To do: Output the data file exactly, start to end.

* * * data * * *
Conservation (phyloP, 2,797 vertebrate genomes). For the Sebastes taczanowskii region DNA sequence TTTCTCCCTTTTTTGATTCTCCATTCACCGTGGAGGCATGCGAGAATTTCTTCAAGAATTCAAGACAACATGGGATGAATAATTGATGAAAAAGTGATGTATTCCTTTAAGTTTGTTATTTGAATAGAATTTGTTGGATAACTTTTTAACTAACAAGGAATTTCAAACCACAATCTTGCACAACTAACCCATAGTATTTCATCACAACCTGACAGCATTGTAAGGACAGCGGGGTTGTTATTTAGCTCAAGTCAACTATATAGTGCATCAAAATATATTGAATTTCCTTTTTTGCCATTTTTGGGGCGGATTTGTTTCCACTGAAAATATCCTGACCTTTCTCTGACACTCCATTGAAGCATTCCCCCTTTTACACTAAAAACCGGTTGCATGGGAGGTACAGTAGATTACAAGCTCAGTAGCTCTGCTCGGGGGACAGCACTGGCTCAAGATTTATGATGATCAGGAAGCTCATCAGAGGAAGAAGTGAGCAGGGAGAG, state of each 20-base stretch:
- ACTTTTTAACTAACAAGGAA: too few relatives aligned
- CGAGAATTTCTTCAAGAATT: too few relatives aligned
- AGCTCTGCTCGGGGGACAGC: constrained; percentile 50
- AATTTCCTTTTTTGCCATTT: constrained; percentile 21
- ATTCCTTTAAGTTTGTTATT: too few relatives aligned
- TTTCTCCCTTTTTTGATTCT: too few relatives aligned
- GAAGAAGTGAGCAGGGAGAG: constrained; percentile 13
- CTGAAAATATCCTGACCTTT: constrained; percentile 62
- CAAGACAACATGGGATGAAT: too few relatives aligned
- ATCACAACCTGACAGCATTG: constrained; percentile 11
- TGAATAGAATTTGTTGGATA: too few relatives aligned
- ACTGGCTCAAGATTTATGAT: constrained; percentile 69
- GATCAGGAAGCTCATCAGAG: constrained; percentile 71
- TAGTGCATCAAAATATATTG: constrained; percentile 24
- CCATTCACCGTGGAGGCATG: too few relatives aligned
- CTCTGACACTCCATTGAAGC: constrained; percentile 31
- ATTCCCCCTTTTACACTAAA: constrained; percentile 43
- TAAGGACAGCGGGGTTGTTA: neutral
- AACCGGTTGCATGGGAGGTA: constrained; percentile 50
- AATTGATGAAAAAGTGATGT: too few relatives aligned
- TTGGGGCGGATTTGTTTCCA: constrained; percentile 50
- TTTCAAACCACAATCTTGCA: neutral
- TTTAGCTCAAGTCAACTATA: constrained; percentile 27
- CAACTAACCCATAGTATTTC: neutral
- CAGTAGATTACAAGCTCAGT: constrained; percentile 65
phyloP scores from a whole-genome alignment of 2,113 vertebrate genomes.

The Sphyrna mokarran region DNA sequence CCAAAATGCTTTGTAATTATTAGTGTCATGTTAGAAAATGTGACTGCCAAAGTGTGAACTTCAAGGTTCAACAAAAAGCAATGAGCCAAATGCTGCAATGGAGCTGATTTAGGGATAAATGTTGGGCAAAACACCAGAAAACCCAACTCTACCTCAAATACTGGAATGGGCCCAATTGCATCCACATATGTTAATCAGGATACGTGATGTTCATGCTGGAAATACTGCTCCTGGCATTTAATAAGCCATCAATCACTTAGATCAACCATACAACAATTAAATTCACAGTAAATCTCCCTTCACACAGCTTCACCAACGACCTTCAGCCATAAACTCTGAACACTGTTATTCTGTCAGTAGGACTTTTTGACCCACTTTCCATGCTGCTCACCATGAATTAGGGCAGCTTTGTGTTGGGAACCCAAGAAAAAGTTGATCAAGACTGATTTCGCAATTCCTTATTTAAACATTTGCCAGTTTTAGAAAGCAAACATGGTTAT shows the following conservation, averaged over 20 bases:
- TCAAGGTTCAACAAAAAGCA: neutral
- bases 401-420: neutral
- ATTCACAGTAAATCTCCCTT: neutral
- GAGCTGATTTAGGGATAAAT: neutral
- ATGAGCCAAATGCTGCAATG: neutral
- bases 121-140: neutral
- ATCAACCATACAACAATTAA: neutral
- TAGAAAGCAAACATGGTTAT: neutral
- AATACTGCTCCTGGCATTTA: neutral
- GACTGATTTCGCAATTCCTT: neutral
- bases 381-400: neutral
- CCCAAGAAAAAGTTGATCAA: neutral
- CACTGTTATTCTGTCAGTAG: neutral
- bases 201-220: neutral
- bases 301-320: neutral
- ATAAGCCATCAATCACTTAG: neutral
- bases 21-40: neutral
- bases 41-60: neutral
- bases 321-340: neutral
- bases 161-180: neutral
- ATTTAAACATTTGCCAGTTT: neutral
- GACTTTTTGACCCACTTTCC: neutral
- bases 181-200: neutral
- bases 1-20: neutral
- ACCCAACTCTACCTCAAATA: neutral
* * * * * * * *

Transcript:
Conservation (phyloP, 2,797 vertebrate genomes). For the Sebastes taczanowskii region DNA sequence TTTCTCCCTTTTTTGATTCTCCATTCACCGTGGAGGCATGCGAGAATTTCTTCAAGAATTCAAGACAACATGGGATGAATAATTGATGAAAAAGTGATGTATTCCTTTAAGTTTGTTATTTGAATAGAATTTGTTGGATAACTTTTTAACTAACAAGGAATTTCAAACCACAATCTTGCACAACTAACCCATAGTATTTCATCACAACCTGACAGCATTGTAAGGACAGCGGGGTTGTTATTTAGCTCAAGTCAACTATATAGTGCATCAAAATATATTGAATTTCCTTTTTTGCCATTTTTGGGGCGGATTTGTTTCCACTGAAAATATCCTGACCTTTCTCTGACACTCCATTGAAGCATTCCCCCTTTTACACTAAAAACCGGTTGCATGGGAGGTACAGTAGATTACAAGCTCAGTAGCTCTGCTCGGGGGACAGCACTGGCTCAAGATTTATGATGATCAGGAAGCTCATCAGAGGAAGAAGTGAGCAGGGAGAG, state of each 20-base stretch:
- ACTTTTTAACTAACAAGGAA: too few relatives aligned
- CGAGAATTTCTTCAAGAATT: too few relatives aligned
- AGCTCTGCTCGGGGGACAGC: constrained; percentile 50
- AATTTCCTTTTTTGCCATTT: constrained; percentile 21
- ATTCCTTTAAGTTTGTTATT: too few relatives aligned
- TTTCTCCCTTTTTTGATTCT: too few relatives aligned
- GAAGAAGTGAGCAGGGAGAG: constrained; percentile 13
- CTGAAAATATCCTGACCTTT: constrained; percentile 62
- CAAGACAACATGGGATGAAT: too few relatives aligned
- ATCACAACCTGACAGCATTG: constrained; percentile 11
- TGAATAGAATTTGTTGGATA: too few relatives aligned
- ACTGGCTCAAGATTTATGAT: constrained; percentile 69
- GATCAGGAAGCTCATCAGAG: constrained; percentile 71
- TAGTGCATCAAAATATATTG: constrained; percentile 24
- CCATTCACCGTGGAGGCATG: too few relatives aligned
- CTCTGACACTCCATTGAAGC: constrained; percentile 31
- ATTCCCCCTTTTACACTAAA: constrained; percentile 43
- TAAGGACAGCGGGGTTGTTA: neutral
- AACCGGTTGCATGGGAGGTA: constrained; percentile 50
- AATTGATGAAAAAGTGATGT: too few relatives aligned
- TTGGGGCGGATTTGTTTCCA: constrained; percentile 50
- TTTCAAACCACAATCTTGCA: neutral
- TTTAGCTCAAGTCAACTATA: constrained; percentile 27
- CAACTAACCCATAGTATTTC: neutral
- CAGTAGATTACAAGCTCAGT: constrained; percentile 65
phyloP scores from a whole-genome alignment of 2,113 vertebrate genomes.

The Sphyrna mokarran region DNA sequence CCAAAATGCTTTGTAATTATTAGTGTCATGTTAGAAAATGTGACTGCCAAAGTGTGAACTTCAAGGTTCAACAAAAAGCAATGAGCCAAATGCTGCAATGGAGCTGATTTAGGGATAAATGTTGGGCAAAACACCAGAAAACCCAACTCTACCTCAAATACTGGAATGGGCCCAATTGCATCCACATATGTTAATCAGGATACGTGATGTTCATGCTGGAAATACTGCTCCTGGCATTTAATAAGCCATCAATCACTTAGATCAACCATACAACAATTAAATTCACAGTAAATCTCCCTTCACACAGCTTCACCAACGACCTTCAGCCATAAACTCTGAACACTGTTATTCTGTCAGTAGGACTTTTTGACCCACTTTCCATGCTGCTCACCATGAATTAGGGCAGCTTTGTGTTGGGAACCCAAGAAAAAGTTGATCAAGACTGATTTCGCAATTCCTTATTTAAACATTTGCCAGTTTTAGAAAGCAAACATGGTTAT shows the following conservation, averaged over 20 bases:
- TCAAGGTTCAACAAAAAGCA: neutral
- bases 401-420: neutral
- ATTCACAGTAAATCTCCCTT: neutral
- GAGCTGATTTAGGGATAAAT: neutral
- ATGAGCCAAATGCTGCAATG: neutral
- bases 121-140: neutral
- ATCAACCATACAACAATTAA: neutral
- TAGAAAGCAAACATGGTTAT: neutral
- AATACTGCTCCTGGCATTTA: neutral
- GACTGATTTCGCAATTCCTT: neutral
- bases 381-400: neutral
- CCCAAGAAAAAGTTGATCAA: neutral
- CACTGTTATTCTGTCAGTAG: neutral
- bases 201-220: neutral
- bases 301-320: neutral
- ATAAGCCATCAATCACTTAG: neutral
- bases 21-40: neutral
- bases 41-60: neutral
- bases 321-340: neutral
- bases 161-180: neutral
- ATTTAAACATTTGCCAGTTT: neutral
- GACTTTTTGACCCACTTTCC: neutral
- bases 181-200: neutral
- bases 1-20: neutral
- ACCCAACTCTACCTCAAATA: neutral